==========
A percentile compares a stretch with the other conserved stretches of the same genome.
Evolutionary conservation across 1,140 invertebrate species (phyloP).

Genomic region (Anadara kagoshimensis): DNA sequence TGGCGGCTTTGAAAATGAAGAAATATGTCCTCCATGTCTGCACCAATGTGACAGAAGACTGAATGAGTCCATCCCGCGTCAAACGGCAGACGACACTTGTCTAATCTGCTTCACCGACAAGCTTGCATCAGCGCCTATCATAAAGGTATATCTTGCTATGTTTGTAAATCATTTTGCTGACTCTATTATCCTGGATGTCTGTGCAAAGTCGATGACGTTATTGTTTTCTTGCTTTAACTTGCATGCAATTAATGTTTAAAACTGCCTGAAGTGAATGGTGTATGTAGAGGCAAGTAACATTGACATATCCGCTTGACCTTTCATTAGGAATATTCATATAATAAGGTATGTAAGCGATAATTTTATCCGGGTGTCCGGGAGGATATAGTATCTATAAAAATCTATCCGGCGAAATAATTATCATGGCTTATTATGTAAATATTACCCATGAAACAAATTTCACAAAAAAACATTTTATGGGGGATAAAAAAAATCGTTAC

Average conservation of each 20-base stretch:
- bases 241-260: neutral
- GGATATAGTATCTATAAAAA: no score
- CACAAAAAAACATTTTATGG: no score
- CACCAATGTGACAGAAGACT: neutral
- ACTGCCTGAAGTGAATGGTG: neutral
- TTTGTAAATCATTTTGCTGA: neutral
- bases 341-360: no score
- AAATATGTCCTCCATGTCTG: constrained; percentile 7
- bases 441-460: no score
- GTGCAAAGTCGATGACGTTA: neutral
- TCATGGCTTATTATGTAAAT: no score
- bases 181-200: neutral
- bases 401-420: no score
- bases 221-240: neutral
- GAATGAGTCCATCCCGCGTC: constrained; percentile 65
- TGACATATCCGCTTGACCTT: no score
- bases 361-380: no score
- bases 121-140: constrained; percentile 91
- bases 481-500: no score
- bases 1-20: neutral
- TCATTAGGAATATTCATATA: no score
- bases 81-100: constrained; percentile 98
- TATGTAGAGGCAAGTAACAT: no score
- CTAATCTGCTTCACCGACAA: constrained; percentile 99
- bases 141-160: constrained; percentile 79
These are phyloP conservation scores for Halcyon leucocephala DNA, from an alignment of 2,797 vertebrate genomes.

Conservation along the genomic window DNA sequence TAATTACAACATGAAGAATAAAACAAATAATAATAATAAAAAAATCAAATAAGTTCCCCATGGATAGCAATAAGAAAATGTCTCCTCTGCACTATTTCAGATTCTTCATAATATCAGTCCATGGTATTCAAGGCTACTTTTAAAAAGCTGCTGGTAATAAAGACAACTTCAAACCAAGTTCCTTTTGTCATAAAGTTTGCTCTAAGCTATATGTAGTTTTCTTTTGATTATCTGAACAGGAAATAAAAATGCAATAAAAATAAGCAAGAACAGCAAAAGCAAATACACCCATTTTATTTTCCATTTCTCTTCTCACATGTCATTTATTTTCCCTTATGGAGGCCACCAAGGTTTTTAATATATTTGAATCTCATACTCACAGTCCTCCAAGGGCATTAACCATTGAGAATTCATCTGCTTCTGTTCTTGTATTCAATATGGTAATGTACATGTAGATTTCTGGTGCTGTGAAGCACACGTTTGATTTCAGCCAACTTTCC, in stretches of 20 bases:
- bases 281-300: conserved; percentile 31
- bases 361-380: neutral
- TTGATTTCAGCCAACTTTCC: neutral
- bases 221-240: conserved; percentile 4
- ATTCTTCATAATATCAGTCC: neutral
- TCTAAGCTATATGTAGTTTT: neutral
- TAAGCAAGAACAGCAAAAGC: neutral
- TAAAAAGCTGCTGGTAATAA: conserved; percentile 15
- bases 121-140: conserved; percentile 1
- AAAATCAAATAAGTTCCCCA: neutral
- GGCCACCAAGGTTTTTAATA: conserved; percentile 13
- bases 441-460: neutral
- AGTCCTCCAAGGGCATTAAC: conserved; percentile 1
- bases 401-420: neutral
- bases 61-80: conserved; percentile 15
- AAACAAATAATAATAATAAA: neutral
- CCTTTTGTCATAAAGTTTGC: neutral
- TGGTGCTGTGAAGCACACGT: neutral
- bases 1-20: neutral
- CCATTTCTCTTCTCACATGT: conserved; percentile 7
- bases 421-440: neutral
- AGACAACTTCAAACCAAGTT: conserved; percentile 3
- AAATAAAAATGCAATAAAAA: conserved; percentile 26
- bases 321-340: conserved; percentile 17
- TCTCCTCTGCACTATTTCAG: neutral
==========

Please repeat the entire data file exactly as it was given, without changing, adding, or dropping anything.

A percentile compares a stretch with the other conserved stretches of the same genome.
Evolutionary conservation across 1,140 invertebrate species (phyloP).

Genomic region (Anadara kagoshimensis): DNA sequence TGGCGGCTTTGAAAATGAAGAAATATGTCCTCCATGTCTGCACCAATGTGACAGAAGACTGAATGAGTCCATCCCGCGTCAAACGGCAGACGACACTTGTCTAATCTGCTTCACCGACAAGCTTGCATCAGCGCCTATCATAAAGGTATATCTTGCTATGTTTGTAAATCATTTTGCTGACTCTATTATCCTGGATGTCTGTGCAAAGTCGATGACGTTATTGTTTTCTTGCTTTAACTTGCATGCAATTAATGTTTAAAACTGCCTGAAGTGAATGGTGTATGTAGAGGCAAGTAACATTGACATATCCGCTTGACCTTTCATTAGGAATATTCATATAATAAGGTATGTAAGCGATAATTTTATCCGGGTGTCCGGGAGGATATAGTATCTATAAAAATCTATCCGGCGAAATAATTATCATGGCTTATTATGTAAATATTACCCATGAAACAAATTTCACAAAAAAACATTTTATGGGGGATAAAAAAAATCGTTAC

Average conservation of each 20-base stretch:
- bases 241-260: neutral
- GGATATAGTATCTATAAAAA: no score
- CACAAAAAAACATTTTATGG: no score
- CACCAATGTGACAGAAGACT: neutral
- ACTGCCTGAAGTGAATGGTG: neutral
- TTTGTAAATCATTTTGCTGA: neutral
- bases 341-360: no score
- AAATATGTCCTCCATGTCTG: constrained; percentile 7
- bases 441-460: no score
- GTGCAAAGTCGATGACGTTA: neutral
- TCATGGCTTATTATGTAAAT: no score
- bases 181-200: neutral
- bases 401-420: no score
- bases 221-240: neutral
- GAATGAGTCCATCCCGCGTC: constrained; percentile 65
- TGACATATCCGCTTGACCTT: no score
- bases 361-380: no score
- bases 121-140: constrained; percentile 91
- bases 481-500: no score
- bases 1-20: neutral
- TCATTAGGAATATTCATATA: no score
- bases 81-100: constrained; percentile 98
- TATGTAGAGGCAAGTAACAT: no score
- CTAATCTGCTTCACCGACAA: constrained; percentile 99
- bases 141-160: constrained; percentile 79
These are phyloP conservation scores for Halcyon leucocephala DNA, from an alignment of 2,797 vertebrate genomes.

Conservation along the genomic window DNA sequence TAATTACAACATGAAGAATAAAACAAATAATAATAATAAAAAAATCAAATAAGTTCCCCATGGATAGCAATAAGAAAATGTCTCCTCTGCACTATTTCAGATTCTTCATAATATCAGTCCATGGTATTCAAGGCTACTTTTAAAAAGCTGCTGGTAATAAAGACAACTTCAAACCAAGTTCCTTTTGTCATAAAGTTTGCTCTAAGCTATATGTAGTTTTCTTTTGATTATCTGAACAGGAAATAAAAATGCAATAAAAATAAGCAAGAACAGCAAAAGCAAATACACCCATTTTATTTTCCATTTCTCTTCTCACATGTCATTTATTTTCCCTTATGGAGGCCACCAAGGTTTTTAATATATTTGAATCTCATACTCACAGTCCTCCAAGGGCATTAACCATTGAGAATTCATCTGCTTCTGTTCTTGTATTCAATATGGTAATGTACATGTAGATTTCTGGTGCTGTGAAGCACACGTTTGATTTCAGCCAACTTTCC, in stretches of 20 bases:
- bases 281-300: conserved; percentile 31
- bases 361-380: neutral
- TTGATTTCAGCCAACTTTCC: neutral
- bases 221-240: conserved; percentile 4
- ATTCTTCATAATATCAGTCC: neutral
- TCTAAGCTATATGTAGTTTT: neutral
- TAAGCAAGAACAGCAAAAGC: neutral
- TAAAAAGCTGCTGGTAATAA: conserved; percentile 15
- bases 121-140: conserved; percentile 1
- AAAATCAAATAAGTTCCCCA: neutral
- GGCCACCAAGGTTTTTAATA: conserved; percentile 13
- bases 441-460: neutral
- AGTCCTCCAAGGGCATTAAC: conserved; percentile 1
- bases 401-420: neutral
- bases 61-80: conserved; percentile 15
- AAACAAATAATAATAATAAA: neutral
- CCTTTTGTCATAAAGTTTGC: neutral
- TGGTGCTGTGAAGCACACGT: neutral
- bases 1-20: neutral
- CCATTTCTCTTCTCACATGT: conserved; percentile 7
- bases 421-440: neutral
- AGACAACTTCAAACCAAGTT: conserved; percentile 3
- AAATAAAAATGCAATAAAAA: conserved; percentile 26
- bases 321-340: conserved; percentile 17
- TCTCCTCTGCACTATTTCAG: neutral